Satellite Standoff

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Rep. Adam Smith (R-Wash.), chairman of the House Armed Services Committee, is championing the cause of the commercial satellite industry—removing the spacecraft and related items from the U.S. Munitions List (USML). He managed to secure bipartisan support to include this in the House version of the fiscal 2013 defense authorization bill, in part by adding a mandate for the Obama administration to list the items it wants to remove from the USML. The administration , which is in the midst of overhauling the entire munitions list , sees that reporting requirement as far too onerous.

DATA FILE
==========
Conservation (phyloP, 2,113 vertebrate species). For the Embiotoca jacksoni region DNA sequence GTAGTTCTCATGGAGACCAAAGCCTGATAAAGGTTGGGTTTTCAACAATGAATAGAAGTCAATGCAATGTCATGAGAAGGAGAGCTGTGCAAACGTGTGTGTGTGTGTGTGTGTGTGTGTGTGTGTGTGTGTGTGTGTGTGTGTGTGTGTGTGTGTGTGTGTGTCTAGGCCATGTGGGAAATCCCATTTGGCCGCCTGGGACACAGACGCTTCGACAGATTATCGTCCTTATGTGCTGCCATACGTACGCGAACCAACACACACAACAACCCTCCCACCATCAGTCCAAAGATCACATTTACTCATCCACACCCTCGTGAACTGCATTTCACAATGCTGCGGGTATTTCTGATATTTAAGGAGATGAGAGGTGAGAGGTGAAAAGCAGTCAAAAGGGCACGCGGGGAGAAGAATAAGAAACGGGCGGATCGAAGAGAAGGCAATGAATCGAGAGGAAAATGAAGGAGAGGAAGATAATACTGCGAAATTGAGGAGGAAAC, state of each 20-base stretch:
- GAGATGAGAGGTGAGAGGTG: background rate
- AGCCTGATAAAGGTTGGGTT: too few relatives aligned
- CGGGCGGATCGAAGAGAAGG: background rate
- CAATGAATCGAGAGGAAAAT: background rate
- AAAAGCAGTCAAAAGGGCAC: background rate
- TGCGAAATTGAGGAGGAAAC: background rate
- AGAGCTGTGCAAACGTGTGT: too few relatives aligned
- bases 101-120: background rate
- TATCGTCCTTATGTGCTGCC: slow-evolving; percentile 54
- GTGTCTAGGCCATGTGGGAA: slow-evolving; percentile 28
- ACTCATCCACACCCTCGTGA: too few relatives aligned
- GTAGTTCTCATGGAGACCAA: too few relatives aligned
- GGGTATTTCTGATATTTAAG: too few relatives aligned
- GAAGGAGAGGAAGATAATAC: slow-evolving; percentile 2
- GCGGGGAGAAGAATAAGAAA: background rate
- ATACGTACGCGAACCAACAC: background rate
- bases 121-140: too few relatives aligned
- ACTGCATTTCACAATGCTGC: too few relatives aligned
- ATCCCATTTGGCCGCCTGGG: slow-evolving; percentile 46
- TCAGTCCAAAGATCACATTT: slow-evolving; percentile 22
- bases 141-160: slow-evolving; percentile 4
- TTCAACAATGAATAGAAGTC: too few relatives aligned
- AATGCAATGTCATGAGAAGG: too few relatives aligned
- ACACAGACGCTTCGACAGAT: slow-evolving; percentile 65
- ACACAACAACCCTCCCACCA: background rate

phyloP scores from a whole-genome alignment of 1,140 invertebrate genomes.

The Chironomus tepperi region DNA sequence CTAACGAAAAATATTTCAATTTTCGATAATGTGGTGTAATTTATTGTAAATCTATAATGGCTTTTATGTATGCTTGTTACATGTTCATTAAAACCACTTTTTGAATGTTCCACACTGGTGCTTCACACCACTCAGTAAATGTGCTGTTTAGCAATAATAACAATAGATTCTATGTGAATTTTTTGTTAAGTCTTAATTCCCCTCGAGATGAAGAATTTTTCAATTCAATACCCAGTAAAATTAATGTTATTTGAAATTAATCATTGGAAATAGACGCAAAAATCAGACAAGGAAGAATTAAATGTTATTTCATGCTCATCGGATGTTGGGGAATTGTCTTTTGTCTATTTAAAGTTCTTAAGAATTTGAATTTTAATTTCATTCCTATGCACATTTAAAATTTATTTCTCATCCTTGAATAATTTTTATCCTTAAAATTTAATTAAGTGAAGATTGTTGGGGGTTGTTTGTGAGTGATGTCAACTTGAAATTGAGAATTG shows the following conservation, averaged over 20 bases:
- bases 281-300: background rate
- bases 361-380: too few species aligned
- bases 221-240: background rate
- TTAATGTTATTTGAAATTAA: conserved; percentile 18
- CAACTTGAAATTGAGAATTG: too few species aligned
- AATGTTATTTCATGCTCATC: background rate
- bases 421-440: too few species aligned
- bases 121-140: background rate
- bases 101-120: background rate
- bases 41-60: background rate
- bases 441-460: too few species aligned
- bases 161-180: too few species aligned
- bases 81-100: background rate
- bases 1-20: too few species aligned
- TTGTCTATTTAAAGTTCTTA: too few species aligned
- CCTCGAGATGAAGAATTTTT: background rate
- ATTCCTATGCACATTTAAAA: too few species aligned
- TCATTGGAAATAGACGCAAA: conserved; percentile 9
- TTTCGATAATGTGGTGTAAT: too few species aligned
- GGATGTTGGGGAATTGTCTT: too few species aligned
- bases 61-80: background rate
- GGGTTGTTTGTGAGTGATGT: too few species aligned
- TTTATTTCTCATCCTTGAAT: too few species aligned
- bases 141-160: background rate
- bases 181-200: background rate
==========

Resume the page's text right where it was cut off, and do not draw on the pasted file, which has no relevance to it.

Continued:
So, while an end to the lengthy fight to export satellites more freely is in sight, achieving the goal will require plenty of behind-the-scenes negotiation. A House aide calls securing the satellite provision Smith's No. 1 priority for the bill and striking the reporting requirement a near deal-breaker for him. To do both, he will have to convince other leaders of the congressional armed services committees to sign off during conference negotiations on the bill between the House and Senate. Those leaders include Sen. John McCain (R-Ariz.), whose home-state partner in the Senate, John Kyl (R), scuttled last year's effort to untether commercial satellite exports from the USML, and Rep. Buck McKeon (R-Calif.), who co-sponsored Smith 's original bill. The final hurdle will be passing the larger defense policy bill in the Senate. And even though it has passed for more than 50 consecutive years, passage this year remains an open question given the crowded legislative calendar and ongoing gridlock.

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